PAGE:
The Celiac and Corn Connection: Should you eliminate corn from your diet?

corn

If you’ve been following my blog, you know that despite eating gluten free for over a year now, I continued to struggle last fall with some symptoms. Despite my bowel problems significantly improving (if not disappearing) I continued to suffer from excessive sleep, exhaustion, brain fog, moodiness, unexplained weight gain, severe joint/muscle soreness after exercising and an overall feeling of something not being right.

Finally in December I went and had my blood drawn again only to find that my gliadin levels actually have worsened over the last year. They should have significantly improved after strictly eliminating gluten from my diet and beauty products. Obviously I was concerned about this.

My doctor emailed me and said that recent studies have shown that corn and oats (even gluten free oats) are problematic for those of us with diagnosed celiac disease. The research was not done on people with gluten insensitivity or intolerance but very specifically for people who have been proven to have HLA-DQ2 and HLA-DQ8. I have both of these genes. You can read more about this study in the Plant Foods for Human Nutrition Journal.

Please do not take this the wrong way as I am not advocating for everyone who is gluten free to eliminate corn. For some people it is completely fine, but for those of us who actually cut gluten from their diet and continue to have ailments, this is something to research and consider.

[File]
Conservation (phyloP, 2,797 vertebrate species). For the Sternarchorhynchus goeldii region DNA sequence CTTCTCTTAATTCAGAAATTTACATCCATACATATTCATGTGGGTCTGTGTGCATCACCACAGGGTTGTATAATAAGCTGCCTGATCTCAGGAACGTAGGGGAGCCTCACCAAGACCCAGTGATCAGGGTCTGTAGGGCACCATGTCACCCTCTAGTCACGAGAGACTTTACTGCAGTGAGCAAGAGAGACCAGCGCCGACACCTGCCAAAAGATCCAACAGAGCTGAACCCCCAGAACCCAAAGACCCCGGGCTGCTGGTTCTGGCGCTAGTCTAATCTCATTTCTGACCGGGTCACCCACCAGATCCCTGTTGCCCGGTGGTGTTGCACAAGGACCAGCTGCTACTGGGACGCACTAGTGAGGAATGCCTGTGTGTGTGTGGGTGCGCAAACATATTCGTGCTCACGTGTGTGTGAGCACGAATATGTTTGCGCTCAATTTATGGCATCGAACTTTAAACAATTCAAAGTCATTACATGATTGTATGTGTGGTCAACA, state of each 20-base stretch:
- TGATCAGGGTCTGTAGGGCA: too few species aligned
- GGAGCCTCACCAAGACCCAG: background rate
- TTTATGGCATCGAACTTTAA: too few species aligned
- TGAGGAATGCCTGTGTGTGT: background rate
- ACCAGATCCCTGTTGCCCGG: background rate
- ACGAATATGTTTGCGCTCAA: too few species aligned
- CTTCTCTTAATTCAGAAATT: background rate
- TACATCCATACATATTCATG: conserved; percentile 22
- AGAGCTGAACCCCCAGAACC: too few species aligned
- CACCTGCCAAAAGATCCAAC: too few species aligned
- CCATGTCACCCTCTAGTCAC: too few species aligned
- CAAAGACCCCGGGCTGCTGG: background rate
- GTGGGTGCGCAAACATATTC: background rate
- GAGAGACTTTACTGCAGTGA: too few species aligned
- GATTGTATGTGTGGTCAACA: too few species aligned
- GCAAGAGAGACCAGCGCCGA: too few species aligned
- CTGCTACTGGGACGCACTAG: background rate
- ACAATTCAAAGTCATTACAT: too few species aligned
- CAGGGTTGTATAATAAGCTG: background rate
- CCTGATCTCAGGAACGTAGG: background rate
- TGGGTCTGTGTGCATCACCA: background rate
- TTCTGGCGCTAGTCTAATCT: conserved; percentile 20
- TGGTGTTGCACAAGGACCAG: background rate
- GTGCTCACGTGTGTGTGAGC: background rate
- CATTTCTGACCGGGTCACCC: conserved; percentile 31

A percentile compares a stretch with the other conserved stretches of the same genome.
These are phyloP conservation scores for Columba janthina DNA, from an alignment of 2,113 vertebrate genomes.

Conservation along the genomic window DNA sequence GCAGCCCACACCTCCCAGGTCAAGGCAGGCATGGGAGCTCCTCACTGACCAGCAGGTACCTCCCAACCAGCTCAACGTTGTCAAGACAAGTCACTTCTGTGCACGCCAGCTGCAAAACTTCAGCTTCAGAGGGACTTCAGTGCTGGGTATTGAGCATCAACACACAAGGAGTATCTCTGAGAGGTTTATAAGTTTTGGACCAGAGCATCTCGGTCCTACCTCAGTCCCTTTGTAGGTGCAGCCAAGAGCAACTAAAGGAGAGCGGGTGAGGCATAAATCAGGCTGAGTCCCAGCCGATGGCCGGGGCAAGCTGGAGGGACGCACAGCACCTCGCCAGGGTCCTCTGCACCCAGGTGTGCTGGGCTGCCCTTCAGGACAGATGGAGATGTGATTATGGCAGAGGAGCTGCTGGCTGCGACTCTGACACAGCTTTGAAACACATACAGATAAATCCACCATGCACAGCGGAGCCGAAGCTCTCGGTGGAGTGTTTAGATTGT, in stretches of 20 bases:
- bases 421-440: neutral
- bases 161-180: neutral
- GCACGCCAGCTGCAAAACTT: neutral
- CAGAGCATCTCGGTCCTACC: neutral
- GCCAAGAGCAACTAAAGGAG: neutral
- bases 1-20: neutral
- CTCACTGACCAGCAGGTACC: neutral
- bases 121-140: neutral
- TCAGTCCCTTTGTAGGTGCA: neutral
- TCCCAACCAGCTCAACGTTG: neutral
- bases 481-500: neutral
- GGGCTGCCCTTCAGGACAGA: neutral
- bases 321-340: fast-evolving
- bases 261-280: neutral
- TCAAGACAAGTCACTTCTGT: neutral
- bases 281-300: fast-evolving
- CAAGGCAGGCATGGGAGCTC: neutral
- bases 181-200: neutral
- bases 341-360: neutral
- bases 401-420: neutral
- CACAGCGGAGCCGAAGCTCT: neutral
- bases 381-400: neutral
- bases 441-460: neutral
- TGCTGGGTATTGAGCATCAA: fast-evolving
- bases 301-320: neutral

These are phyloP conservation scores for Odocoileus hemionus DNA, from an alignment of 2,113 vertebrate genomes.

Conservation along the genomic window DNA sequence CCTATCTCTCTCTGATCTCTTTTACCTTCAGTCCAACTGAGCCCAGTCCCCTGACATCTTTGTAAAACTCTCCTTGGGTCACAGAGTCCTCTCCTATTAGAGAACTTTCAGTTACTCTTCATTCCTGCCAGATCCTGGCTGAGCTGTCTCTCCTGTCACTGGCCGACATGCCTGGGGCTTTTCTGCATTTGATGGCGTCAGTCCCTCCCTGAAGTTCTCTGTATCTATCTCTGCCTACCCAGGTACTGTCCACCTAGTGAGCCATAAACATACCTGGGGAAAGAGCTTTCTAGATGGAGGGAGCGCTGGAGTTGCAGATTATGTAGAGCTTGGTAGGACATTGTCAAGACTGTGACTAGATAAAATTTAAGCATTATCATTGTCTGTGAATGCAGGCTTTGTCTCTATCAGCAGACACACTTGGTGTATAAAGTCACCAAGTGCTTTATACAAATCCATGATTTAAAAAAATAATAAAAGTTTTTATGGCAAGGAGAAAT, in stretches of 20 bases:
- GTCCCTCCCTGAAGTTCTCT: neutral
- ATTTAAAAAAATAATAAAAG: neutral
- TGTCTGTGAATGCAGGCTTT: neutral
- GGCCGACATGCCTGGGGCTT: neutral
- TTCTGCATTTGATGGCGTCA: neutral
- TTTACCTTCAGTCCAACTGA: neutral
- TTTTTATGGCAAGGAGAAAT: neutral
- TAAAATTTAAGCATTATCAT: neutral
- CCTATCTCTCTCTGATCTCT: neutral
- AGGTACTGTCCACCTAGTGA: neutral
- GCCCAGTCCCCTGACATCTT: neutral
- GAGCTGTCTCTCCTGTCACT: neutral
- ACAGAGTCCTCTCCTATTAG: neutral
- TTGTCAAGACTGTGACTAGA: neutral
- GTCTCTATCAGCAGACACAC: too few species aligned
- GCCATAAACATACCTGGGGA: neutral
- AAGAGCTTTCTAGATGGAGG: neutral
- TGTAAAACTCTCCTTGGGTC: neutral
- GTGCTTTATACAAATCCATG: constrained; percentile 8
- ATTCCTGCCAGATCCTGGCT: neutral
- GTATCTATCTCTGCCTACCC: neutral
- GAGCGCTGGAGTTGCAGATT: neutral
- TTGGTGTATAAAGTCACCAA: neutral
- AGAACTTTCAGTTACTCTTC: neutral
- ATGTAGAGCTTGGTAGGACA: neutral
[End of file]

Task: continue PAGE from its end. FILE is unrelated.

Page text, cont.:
Like many of you that are cutting gluten, you find yourself thrown into a world of corn. It seems that corn is even more difficult to eliminate than gluten. Corn is in EVERYTHING. I mean EVERYTHING.

I bought a bag of Lays Kettle chips – wrong – actually they are cooked in corn oil. You have to purchase the Kettle brand kettle chips for them to actually be safe for our consumption. Lesson learned.

It’s been exactly 2 weeks since I eliminated corn from my diet and I feel amazing. I am sleeping like a rock for 8 hours or so, I feel my head has cleared and I can actually be productive, I’ve done a couple of challenging workouts without any severe joint pain and muscle sorriness. I’d say overall this is a game changer for me. I am amazed that just after a couple of weeks, I feel this much better.

I see my doctor tomorrow and will update everyone with his comments!

Just something to think about when finding out you actually have the celiac genes and are still not getting well even after months of living gluten free. The things we find out day after day with this darn disease.

Rebecca

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Comments

  1. Best wishes on figuring this out! Glad to hear you’re already feeling better. your quote “the things we find out day after day with this darn disease” resonates with me. Sometimes it feels like a never ending battle.But stay strong–as you already are–and you will get this figured out!